What I fear the most, and what I obsess over, is emotions that are not authentic. Despite my often questionable sentence structure I will pick at dialogue words, at phrases, time and time again, if I feel they do not fit the character. The problem is that I need to get an idea across, and simply stating it, through internal or interactive dialogue, is the easiest way to do so.
Now romance, romance is all about emotion, so I have to do this often. Romance is about chemistry and hormones, and sex, and good ol’ sparks flying. So there needs to be a great deal of ‘feeling’ going on, of ardor, of agitation, of sensibility in the most Jane Austen sense of the word. There needs to be more than there is in the average human relationship, to be honest, because we are attempting to create a sturdy and affecting escape from the day-to-day. Too Little emotion is not an option.
Too much, however, is a common issue. I re-read conversations I’ve written and wince at the naked need that my characters sometimes express; would, say, a stoic knight really be moved to talk like that? Does it take the reader out of the story to have him do so?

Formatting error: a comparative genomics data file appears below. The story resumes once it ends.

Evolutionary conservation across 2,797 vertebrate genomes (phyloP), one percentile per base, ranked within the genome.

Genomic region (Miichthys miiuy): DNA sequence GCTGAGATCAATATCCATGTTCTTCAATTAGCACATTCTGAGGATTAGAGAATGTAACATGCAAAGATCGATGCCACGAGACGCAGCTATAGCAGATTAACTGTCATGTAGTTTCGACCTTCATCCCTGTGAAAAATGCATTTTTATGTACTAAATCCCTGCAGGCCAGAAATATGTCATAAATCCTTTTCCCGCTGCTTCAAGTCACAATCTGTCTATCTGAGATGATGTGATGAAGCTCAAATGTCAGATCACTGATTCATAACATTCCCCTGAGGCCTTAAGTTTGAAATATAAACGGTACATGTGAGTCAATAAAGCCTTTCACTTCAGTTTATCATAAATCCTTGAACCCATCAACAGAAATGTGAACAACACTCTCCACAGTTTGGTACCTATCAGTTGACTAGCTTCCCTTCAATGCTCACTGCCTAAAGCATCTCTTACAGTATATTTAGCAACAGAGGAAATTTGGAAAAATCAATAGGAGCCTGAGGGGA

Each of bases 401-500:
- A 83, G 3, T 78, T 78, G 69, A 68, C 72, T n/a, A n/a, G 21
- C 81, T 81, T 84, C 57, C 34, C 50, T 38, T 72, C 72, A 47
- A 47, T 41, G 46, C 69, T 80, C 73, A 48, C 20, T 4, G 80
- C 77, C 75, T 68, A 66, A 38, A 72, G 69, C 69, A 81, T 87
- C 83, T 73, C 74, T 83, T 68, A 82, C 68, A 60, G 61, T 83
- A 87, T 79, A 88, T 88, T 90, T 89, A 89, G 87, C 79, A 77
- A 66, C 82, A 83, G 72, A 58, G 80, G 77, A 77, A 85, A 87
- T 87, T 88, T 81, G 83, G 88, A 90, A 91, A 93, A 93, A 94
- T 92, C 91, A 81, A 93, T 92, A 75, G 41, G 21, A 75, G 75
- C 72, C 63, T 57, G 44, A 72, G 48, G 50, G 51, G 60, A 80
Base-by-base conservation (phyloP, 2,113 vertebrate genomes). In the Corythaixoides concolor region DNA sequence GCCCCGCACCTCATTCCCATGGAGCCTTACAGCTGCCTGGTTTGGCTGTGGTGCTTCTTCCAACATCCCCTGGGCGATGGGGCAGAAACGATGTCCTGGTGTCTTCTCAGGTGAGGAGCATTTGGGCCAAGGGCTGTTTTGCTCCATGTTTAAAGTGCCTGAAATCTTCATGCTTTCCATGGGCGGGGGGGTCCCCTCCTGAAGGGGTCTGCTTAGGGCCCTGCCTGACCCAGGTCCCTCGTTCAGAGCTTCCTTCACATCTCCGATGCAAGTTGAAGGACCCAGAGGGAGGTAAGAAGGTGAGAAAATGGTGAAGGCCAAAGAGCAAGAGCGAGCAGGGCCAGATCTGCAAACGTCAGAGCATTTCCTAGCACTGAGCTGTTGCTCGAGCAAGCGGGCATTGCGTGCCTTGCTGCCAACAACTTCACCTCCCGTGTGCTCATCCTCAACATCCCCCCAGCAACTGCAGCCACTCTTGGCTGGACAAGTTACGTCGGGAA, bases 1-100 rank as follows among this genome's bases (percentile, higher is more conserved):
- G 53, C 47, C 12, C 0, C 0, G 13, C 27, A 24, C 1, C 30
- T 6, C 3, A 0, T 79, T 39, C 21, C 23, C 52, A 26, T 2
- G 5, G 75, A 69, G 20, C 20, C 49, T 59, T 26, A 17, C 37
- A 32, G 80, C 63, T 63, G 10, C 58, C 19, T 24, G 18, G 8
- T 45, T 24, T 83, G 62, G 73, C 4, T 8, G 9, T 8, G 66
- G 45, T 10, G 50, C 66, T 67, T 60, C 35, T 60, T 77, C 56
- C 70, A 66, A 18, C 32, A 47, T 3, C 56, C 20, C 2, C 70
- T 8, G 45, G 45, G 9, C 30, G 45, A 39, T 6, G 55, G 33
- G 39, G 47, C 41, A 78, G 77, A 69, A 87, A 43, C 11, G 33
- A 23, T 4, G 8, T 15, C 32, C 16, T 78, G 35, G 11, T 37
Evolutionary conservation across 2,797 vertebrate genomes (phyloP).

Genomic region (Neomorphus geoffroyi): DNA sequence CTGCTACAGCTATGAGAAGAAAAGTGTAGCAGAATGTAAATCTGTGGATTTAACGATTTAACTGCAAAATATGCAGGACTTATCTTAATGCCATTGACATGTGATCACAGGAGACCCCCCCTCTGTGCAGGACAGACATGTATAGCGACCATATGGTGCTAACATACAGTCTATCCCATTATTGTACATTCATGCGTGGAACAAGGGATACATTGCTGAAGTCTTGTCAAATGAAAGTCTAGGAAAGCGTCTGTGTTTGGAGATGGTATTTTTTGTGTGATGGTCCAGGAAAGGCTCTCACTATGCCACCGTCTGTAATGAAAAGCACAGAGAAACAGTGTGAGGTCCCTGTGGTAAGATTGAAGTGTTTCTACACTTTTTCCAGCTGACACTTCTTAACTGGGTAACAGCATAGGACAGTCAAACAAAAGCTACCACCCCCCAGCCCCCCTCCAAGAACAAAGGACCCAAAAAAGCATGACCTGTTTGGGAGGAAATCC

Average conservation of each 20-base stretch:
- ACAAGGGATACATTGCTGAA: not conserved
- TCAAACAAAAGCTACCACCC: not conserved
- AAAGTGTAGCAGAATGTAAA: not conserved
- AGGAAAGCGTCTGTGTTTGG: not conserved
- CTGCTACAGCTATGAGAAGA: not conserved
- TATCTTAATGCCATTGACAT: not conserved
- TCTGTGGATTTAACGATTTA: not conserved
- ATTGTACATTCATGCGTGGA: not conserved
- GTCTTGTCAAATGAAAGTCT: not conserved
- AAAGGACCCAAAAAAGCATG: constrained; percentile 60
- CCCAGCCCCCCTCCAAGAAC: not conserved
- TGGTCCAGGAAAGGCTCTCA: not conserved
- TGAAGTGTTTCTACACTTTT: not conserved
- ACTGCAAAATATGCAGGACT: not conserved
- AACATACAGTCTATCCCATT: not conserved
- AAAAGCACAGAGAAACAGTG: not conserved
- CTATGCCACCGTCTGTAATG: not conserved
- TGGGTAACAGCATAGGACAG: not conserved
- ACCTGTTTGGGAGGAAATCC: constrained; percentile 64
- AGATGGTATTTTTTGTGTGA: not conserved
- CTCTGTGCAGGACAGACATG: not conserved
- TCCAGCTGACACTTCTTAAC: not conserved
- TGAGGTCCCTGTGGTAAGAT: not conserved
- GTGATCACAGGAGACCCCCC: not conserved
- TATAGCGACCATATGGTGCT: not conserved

But I know that the need has to be bared. Love, and lust, must be clear.
So how do I bare them without betraying the character? How do I keep them authentic?
A fellow writer,LC Hu (To be found here: http://elsiewho.wordpress.com – do not ask why I am having linking issues this fine eve), was expressing her annoyance with how often and badly authors will break a scene to insert a flashback, and to have their characters ruminate all emo-like on their emotions. As someone often guilty of exactly that, it made me think of how to avoid such pitfalls. We were discussing movies, and how in a visual medium it is possible to express emotions and ruminations without nakedly stating them.
Can we do the same with writing, despite it not being a multi-sensual medium like film? Would it perhaps be even more authentic of me to slip information about a character’s state of mind through other means as opposed to simple, naked statements? Sadly we do not have soundtracks to our writing, but can mood music be slipped in to our fiction? Her and I were coming from different ends of the problem spectrum, but the need is the same – to express aspects of our creations while keeping the audience firmly in the moment and in thrall to the authenticity of our worlds.
I’m working on this. Insinuation is not native to me, but I believe it’s a skill I need to learn.
Also: I have a cat on my lap. He would prefer I was petting, not writing.
(Title explanation: I believe I was going for something in the vein of fish sauce = equals emotion, for like fish sauce thrown in to a dish with too vigorous a hand, add too much emo to a story and you’ve thrown the whole damn thing off, never to be redeemed.
If only one could delete too much fish sauce.)